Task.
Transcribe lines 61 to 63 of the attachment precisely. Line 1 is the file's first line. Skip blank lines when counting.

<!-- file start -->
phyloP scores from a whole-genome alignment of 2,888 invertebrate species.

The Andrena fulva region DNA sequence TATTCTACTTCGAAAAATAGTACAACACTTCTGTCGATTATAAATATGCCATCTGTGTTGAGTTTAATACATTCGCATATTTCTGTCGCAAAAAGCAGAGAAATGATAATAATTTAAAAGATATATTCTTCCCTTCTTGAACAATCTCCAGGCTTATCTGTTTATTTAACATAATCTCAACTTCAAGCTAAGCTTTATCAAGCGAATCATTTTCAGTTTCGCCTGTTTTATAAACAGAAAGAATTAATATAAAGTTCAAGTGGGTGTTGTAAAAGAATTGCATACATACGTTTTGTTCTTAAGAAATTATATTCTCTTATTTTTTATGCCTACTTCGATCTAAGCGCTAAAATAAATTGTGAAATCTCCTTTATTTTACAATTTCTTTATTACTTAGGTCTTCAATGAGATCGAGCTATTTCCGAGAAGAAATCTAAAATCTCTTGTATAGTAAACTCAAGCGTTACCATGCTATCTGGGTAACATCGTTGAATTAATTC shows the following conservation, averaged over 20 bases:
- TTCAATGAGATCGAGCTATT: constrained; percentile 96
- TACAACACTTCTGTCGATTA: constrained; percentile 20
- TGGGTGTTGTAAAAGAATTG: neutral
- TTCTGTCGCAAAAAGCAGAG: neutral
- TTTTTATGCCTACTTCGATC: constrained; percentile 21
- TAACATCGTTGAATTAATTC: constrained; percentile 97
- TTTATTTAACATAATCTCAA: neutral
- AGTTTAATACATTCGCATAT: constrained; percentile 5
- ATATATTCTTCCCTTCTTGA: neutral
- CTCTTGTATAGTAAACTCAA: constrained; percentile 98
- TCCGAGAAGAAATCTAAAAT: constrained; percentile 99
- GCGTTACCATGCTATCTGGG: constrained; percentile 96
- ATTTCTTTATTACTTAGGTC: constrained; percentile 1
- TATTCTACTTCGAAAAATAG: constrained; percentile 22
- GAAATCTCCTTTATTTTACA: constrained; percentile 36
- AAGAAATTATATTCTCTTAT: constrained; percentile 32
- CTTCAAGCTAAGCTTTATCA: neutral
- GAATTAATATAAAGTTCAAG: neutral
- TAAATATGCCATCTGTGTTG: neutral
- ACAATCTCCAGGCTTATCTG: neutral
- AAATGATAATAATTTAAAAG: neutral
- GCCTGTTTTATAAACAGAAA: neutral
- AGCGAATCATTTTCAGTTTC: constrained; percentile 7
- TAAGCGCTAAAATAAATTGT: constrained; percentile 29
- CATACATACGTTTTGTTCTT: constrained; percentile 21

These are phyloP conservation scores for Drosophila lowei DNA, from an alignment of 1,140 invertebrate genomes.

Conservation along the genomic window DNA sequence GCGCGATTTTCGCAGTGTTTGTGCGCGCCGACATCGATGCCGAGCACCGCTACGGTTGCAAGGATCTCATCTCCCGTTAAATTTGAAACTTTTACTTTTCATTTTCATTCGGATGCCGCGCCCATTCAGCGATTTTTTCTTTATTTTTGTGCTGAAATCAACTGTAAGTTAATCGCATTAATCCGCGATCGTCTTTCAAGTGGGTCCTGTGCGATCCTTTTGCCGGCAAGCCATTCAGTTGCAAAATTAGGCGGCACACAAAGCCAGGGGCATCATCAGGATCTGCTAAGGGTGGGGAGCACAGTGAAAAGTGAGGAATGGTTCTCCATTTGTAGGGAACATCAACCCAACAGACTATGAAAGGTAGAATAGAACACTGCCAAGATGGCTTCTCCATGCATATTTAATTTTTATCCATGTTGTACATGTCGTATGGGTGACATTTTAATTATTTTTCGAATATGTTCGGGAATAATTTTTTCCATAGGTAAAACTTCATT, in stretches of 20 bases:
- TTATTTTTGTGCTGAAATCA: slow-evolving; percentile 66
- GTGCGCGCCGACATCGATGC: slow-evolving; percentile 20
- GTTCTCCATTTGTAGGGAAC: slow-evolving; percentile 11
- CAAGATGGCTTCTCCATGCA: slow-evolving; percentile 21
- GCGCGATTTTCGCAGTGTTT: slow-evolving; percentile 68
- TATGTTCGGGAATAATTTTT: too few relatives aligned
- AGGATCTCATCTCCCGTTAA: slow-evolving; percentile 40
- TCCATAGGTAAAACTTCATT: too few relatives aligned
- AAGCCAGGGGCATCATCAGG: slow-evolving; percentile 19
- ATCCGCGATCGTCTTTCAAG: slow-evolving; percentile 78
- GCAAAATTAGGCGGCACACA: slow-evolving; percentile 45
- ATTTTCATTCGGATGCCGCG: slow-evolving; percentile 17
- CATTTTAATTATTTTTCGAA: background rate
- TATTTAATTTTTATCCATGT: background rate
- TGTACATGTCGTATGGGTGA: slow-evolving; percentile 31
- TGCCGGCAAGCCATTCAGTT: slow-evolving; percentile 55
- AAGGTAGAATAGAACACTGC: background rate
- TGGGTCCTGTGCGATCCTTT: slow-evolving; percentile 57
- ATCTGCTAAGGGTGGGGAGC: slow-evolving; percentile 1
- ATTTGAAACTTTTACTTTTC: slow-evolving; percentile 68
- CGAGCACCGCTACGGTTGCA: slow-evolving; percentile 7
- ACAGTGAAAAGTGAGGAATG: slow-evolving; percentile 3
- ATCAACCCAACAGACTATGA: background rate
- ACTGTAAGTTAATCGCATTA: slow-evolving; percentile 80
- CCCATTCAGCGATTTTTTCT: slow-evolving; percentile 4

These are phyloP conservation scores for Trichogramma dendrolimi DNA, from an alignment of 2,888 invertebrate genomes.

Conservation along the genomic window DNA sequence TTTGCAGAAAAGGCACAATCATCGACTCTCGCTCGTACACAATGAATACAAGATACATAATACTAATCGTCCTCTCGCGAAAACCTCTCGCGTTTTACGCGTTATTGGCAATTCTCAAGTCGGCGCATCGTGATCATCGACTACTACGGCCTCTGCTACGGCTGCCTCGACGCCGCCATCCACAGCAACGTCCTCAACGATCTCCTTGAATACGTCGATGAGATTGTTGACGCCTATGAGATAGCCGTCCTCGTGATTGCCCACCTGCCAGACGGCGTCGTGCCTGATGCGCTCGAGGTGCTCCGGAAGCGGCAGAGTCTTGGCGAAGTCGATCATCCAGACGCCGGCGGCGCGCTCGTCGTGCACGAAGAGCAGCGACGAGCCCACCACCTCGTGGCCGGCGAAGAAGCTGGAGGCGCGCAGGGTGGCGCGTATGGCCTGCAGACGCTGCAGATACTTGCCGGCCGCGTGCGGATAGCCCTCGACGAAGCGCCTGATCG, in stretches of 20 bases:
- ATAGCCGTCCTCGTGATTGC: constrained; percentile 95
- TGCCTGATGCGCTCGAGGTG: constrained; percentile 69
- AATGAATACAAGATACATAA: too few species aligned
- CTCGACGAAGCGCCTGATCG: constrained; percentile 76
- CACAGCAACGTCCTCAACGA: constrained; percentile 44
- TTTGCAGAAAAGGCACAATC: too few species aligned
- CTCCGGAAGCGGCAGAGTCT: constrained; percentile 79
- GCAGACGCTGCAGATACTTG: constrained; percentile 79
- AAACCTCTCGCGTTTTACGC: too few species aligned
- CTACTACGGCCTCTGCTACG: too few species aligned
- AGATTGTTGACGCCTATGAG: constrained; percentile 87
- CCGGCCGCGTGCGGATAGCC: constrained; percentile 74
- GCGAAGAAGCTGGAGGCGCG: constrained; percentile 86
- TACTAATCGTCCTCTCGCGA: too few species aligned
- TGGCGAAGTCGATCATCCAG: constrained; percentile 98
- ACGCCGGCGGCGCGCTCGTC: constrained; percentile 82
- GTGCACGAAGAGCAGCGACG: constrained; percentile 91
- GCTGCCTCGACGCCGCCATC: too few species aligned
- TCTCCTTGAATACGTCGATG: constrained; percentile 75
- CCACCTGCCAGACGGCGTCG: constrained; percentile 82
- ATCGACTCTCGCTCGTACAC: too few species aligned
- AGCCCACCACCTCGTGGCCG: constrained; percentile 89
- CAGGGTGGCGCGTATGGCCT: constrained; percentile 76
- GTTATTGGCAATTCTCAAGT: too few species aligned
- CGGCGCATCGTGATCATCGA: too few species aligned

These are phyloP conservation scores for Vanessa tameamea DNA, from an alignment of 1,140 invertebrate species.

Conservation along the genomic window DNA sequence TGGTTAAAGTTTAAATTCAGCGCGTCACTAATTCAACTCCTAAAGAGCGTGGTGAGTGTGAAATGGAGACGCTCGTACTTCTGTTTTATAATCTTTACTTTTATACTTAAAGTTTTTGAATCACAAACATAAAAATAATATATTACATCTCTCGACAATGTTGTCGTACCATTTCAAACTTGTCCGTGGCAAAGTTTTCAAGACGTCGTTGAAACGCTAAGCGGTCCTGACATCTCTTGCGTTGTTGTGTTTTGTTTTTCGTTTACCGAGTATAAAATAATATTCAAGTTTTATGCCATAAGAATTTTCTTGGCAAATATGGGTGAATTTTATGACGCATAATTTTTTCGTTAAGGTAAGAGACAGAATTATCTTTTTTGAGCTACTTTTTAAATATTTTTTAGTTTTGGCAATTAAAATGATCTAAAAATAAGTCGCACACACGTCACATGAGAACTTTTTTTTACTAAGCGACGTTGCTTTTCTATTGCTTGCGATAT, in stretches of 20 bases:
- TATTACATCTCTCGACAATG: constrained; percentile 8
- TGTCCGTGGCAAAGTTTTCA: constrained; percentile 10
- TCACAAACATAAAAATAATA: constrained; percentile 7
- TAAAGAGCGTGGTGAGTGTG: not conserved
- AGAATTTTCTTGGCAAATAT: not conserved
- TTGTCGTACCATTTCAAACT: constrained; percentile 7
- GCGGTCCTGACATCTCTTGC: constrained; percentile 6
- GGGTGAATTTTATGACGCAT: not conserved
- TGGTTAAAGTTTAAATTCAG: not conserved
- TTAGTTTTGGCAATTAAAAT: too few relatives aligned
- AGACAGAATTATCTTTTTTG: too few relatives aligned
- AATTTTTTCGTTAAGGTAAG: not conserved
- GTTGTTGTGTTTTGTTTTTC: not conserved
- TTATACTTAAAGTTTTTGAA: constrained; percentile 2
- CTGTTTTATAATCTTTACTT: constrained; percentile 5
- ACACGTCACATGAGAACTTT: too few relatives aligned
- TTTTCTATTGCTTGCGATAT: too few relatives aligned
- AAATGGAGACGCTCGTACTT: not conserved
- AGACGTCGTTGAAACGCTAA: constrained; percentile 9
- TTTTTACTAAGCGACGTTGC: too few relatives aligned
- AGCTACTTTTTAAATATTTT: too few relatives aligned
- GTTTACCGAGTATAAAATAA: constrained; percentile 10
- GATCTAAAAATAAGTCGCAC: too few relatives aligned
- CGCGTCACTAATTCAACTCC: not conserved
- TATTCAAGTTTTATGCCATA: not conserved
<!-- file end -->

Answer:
- CACAGCAACGTCCTCAACGA: constrained; percentile 44
- TTTGCAGAAAAGGCACAATC: too few species aligned
- CTCCGGAAGCGGCAGAGTCT: constrained; percentile 79